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"Ventricular Tachycardia Vs Movement Artifacts"

Updated: Dec 12, 2023

63 years old male patient presented to ED with palpitations.

The initial ECG showed SVT, treated with 6 mg of Adenosine which helped to cardiovert the patient back to sinus rhythm on the monitor.

A post cardioversion ECG was requested, & all of a sudden the nurse came to you asking for help as the ECG below is what came out of the ECG machine.


What is your diagnosis & management plan??


Discussion:

This is an interesting ECG as we can use it to highlight an important basic fact about the ECG that can help the beginners to look at the ECG completely differently.


This fact is: When you go horizontally with the ECG paper, then you are going WITH TIME, but if you move vertically, TIME STOPS".


What I mean by this simply is that if you take any point on an ECG paper, anything just above or below this exact point has happened in the same time.


Here is a different ECG to explain this rule.



You will notice that when you move horizontally with the ECG paper & find an abnormal beat or rhythm anywhere, & you follow it up & down, you will find a similar abnormality.


So if we apply this to our ECG, we will find a really interesting thing which is that our patient has had a normal sinus rhythm in lead I, but he also has had what looks like Polymorphic VT in leads II & III.


This would make sense if we are moving horizontally (e.g. sinus rhythm in lead I & then VT in aVR or aVL) as we are moving with time, but it is impossible if you move vertically as what happens in lead I happens in the same time in leads II & III.


This can only happen in one condition.


Answer:

The only way to explain this is that this is "MOVEMENT ARTIFACTS"


If you follow the normal looking complexes down, you will be able to differentiate the normal complexes from the artifacts waves, & if you move horizontally, you will appreciate how regular the rhythm is.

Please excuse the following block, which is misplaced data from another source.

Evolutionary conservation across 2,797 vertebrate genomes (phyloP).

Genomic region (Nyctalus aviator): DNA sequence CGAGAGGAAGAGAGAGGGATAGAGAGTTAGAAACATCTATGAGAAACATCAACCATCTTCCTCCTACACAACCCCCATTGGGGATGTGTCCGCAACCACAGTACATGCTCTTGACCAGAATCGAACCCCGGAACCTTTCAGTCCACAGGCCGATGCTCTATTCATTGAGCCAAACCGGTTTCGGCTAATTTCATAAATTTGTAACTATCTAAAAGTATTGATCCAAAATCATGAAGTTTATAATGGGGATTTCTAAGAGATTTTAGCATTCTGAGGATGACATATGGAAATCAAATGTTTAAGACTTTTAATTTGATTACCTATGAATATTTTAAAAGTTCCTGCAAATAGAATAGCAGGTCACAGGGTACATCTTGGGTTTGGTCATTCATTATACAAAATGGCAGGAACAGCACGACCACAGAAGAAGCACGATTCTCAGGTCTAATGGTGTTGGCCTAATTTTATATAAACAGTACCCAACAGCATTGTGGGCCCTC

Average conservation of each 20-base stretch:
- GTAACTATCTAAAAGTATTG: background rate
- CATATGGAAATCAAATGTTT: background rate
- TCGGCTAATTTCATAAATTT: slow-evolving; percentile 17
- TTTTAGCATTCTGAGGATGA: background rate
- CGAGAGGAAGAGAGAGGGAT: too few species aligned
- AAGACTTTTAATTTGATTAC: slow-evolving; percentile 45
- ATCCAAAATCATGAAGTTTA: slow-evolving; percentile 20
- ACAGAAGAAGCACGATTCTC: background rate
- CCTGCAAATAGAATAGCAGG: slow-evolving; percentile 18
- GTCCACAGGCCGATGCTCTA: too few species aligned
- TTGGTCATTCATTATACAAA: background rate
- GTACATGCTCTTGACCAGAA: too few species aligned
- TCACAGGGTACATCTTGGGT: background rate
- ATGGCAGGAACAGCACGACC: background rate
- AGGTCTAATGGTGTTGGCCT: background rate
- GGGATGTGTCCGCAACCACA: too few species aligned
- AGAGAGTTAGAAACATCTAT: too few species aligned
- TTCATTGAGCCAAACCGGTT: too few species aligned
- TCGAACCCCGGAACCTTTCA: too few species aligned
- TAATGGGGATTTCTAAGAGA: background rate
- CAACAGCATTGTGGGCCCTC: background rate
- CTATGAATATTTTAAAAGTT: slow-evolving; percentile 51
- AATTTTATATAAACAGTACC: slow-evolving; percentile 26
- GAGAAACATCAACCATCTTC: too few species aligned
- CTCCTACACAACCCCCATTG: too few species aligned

This patient was slightly hypothermic & was having repeated shivering episodes caused the above changes, & the repeat ECGs after rewarming him were completely normal.


Here is another example of a movement artifact mimiking ventricular tachycardia, and again, if you follow our rule and compare lead III with lead I & II, you will clearly see the answer, & then you will be able to identify & map the actual complexes across the whole ECG.


Courtesy to Dr. Anas Halim, Emergency Physician, KSA.


So, I hope that you can now look at the ECG below & answer that question in 2 seconds,,

Do I need to worry about this ECG?


Here is a link to a video that discusses the above case with some more details:



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Ospite
03 dic 2023
Valutazione 5 stelle su 5.

Thank you doctor ....you have an exceptional way of teaching ECG 🙏

Mi piace

Ospite
03 dic 2023
Valutazione 5 stelle su 5.

Very good case. I liked the way you explained the concept of time.

Thank you so much.

Mi piace
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